“To be able to be a 14-year-old person encountering or interacting with people who looked like me would’ve been wonderful,” he said.

Community responds to decision

At the following BOE meeting, Oct. 20, several patrons voiced frustration that the programs were ending.

However, many also thanked the board for the decision as they were concerned about the funds going to these contractors.

A community blog site, Rockwood: What’s Going On, included a post about the contracts citing concerns with Harris’s connection to the SHERAH program. He is quoted on the SHERAH website saying, “I have been involved with the program since its inception.”

But Harris said much of the information circulating is based on inaccuracies and the concerns are not as much with programs, but a personal issue with him.

“You can be mad at me, but don’t hurt these babies. They didn’t do anything. They did nothing to have this program yanked from under them,” Harris said.

The blog also negatively commented on Shante Duncan’s business practices.

Duncan runs SHERAH and the L.O.V.E. Project in Rockwood. She found the comments hurtful.

“Anybody that has worked with me knows that for me, it was never about the money,” Duncan said.

Jones said she has had a close relationship with Duncan since she started attending Girls Group her freshman year.

“Ms. Shante is one of us. She’s been through what we’ve been through, and she’s a part of our culture. Seeing someone that looks like you do it, you get the sense that you can do it too,” Jones said.

Jones was ready to get started again with Girls Group before the board voted no on SHERAH’s contract extension.

“I really liked it because it was a space where I felt included. Not all of us have the same issues, but we all relate to the same stuff and there was never judgment,” she said.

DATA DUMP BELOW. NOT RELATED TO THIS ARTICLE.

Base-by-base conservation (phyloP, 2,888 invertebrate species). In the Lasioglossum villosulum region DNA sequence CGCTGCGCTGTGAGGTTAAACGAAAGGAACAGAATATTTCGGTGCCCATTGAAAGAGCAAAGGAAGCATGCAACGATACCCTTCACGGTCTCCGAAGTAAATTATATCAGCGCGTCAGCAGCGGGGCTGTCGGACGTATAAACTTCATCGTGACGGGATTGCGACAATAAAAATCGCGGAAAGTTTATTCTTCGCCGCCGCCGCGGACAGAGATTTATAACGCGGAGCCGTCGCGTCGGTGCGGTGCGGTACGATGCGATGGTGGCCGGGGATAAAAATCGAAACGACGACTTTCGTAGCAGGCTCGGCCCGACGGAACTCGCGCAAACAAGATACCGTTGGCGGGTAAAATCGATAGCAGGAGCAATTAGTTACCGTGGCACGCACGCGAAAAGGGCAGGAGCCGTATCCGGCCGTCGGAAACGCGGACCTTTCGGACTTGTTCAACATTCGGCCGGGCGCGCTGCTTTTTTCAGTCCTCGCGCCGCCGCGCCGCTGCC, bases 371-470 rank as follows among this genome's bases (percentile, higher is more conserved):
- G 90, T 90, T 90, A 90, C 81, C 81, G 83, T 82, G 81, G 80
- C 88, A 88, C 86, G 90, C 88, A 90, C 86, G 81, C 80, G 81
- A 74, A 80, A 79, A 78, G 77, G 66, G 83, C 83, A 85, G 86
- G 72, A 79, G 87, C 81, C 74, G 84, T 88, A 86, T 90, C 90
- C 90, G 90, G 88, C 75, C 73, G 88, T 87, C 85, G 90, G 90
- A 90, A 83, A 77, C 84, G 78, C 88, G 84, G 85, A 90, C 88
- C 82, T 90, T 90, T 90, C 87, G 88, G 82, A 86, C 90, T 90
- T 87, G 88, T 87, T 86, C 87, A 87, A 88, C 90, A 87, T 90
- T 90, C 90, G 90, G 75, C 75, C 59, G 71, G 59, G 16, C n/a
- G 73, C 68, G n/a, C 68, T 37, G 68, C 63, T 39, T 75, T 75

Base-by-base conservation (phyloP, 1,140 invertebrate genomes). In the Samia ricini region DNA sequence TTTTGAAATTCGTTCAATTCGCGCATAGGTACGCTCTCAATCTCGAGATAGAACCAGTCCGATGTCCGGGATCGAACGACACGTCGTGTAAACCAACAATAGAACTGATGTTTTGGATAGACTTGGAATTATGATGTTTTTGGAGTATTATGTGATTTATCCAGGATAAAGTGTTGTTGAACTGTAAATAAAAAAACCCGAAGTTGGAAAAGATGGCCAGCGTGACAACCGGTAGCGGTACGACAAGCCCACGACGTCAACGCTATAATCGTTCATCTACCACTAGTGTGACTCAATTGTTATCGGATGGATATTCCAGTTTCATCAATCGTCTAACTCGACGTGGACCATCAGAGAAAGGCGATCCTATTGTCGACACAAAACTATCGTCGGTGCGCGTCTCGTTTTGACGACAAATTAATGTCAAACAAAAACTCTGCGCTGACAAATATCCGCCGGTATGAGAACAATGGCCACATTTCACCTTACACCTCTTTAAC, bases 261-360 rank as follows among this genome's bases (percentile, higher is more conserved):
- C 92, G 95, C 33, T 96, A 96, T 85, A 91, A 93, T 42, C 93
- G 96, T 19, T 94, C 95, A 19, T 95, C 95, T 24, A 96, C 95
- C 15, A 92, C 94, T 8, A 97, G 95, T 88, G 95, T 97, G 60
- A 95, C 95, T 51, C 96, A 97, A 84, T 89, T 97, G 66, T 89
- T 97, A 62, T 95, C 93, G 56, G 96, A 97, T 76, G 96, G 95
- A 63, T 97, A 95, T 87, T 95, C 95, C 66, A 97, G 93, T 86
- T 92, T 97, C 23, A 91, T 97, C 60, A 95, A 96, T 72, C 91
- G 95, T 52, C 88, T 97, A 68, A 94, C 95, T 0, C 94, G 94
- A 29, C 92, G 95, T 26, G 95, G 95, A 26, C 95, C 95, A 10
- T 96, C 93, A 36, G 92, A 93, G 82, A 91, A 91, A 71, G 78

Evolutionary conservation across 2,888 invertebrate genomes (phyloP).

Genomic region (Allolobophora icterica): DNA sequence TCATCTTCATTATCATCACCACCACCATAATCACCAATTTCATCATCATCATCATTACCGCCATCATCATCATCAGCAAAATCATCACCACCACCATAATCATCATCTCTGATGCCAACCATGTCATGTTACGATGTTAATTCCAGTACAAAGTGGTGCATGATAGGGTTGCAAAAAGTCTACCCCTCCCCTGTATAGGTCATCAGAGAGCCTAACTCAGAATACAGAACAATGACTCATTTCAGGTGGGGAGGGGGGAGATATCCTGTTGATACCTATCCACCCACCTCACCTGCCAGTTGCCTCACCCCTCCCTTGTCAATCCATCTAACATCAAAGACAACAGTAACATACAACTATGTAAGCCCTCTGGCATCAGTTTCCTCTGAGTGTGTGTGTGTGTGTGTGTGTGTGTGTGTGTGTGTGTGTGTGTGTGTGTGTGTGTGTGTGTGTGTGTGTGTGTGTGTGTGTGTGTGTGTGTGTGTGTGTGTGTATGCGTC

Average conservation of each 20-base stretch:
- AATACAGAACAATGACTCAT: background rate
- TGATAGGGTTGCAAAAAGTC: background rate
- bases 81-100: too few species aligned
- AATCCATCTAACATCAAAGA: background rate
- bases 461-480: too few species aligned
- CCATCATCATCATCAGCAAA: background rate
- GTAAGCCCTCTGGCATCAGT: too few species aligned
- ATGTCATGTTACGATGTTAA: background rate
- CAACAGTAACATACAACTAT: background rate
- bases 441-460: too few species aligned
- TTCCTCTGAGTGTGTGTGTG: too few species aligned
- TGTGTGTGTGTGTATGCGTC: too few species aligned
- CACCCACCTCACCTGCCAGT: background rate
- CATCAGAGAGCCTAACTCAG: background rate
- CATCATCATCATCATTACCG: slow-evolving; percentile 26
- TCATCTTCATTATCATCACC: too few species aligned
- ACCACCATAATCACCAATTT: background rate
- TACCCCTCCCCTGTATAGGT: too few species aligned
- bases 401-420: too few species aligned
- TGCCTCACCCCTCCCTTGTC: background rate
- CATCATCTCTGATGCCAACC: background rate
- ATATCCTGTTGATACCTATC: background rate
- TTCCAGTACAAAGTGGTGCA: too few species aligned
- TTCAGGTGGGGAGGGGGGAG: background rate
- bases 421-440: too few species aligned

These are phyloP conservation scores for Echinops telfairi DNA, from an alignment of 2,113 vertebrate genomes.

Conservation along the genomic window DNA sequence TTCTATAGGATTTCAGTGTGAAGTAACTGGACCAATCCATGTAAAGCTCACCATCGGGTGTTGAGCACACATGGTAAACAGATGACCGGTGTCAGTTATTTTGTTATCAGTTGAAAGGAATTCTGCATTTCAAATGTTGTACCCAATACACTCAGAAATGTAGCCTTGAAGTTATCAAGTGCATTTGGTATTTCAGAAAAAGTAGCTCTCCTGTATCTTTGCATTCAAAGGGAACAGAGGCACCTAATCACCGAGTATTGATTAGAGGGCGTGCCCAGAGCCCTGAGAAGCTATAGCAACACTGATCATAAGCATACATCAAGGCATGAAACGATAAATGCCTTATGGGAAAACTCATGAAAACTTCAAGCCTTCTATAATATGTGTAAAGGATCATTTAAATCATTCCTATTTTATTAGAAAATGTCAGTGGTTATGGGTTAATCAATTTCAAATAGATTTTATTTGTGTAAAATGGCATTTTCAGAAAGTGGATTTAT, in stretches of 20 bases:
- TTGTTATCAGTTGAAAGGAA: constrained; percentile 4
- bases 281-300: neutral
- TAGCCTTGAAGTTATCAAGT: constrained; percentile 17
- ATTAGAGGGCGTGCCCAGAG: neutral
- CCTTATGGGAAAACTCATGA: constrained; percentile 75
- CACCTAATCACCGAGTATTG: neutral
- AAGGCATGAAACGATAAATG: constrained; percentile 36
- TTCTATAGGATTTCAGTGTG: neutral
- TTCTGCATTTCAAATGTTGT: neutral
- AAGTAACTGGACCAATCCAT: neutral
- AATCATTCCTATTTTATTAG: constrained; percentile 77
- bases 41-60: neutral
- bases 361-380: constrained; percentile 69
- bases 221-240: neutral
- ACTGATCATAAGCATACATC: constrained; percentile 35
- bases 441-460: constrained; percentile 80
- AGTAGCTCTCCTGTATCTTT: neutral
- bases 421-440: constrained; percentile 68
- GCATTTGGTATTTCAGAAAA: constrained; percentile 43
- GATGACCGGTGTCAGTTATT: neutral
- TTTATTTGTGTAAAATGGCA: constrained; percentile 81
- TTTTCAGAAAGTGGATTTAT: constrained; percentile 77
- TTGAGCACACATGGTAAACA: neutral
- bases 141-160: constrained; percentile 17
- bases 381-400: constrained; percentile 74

Jones said the meetings not only strengthened her sense of sisterhood with her friends, but also her perception of certain situations changed because of Duncan’s exercises.

“Maybe I’m not feeling school one day, I would think about what Ms. Shante would say. You might not be feeling it this day, but you still have to put your all and give people the respect you want to get back,” Jones said.

But, Imig said some people have misinterpreted the board’s decision, and believe it was racially motivated. She said that is not true at all, especially since two of the no votes came from people of color.

“I come from a third world country. I am an Arab woman. This has nothing to do with race,” Imig said. “I know the community is divided, which is sad because we need to come together for our students.”

She also said the situation has become too political, something Harris agrees with.

“This wasn’t about us. This wasn’t about programming for all students. It was politics. It was what the community was saying,” he said.

Following the decision, Harris said he never thought he’d be put in the position to fight for vulnerable kids.

“It’s not about the programs. It’s about taking something away from kids that truly need it, and that’s not who we are. That’s not what we do in public education,” Harris said.

What’s next for Rockwood

Data gathered in 2019 demonstrates the change in the out-of-school suspension (OSS) referrals for all Black girls at Lafayette. Ever since the L.O.V.E. Project program started in 2016, the data showed a decrease in the number of OSS referrals for Black girls. The number of Black girls also decreased from 125 to 98 in the same time period.

Rhomberg and Imig both agree students could be helped using resources in the district.

“Students need a champion every day. If we took the initiative, we could create a program that would support more of our [students] across the district,” Rhomberg said.

Harris said he wants to explain how he wants to help students moving forward. For now, Harris said it is up to the community to respond.

“I hope students use their voice to have conversations with [leaders] to be able to talk about why these programs are important,” he said.

Duncan said she wants the girls to let the board sit on their decision instead of arguing.

“We know we have a right to exist just like anybody else, and we will never beg for anybody to accept us. That’s not what this program is about,” she said.

While they were all close before, Jones said the group has distanced from each other ever since the contract ended.

“A void is there now. Coming into this school just doesn’t feel the same,” she said.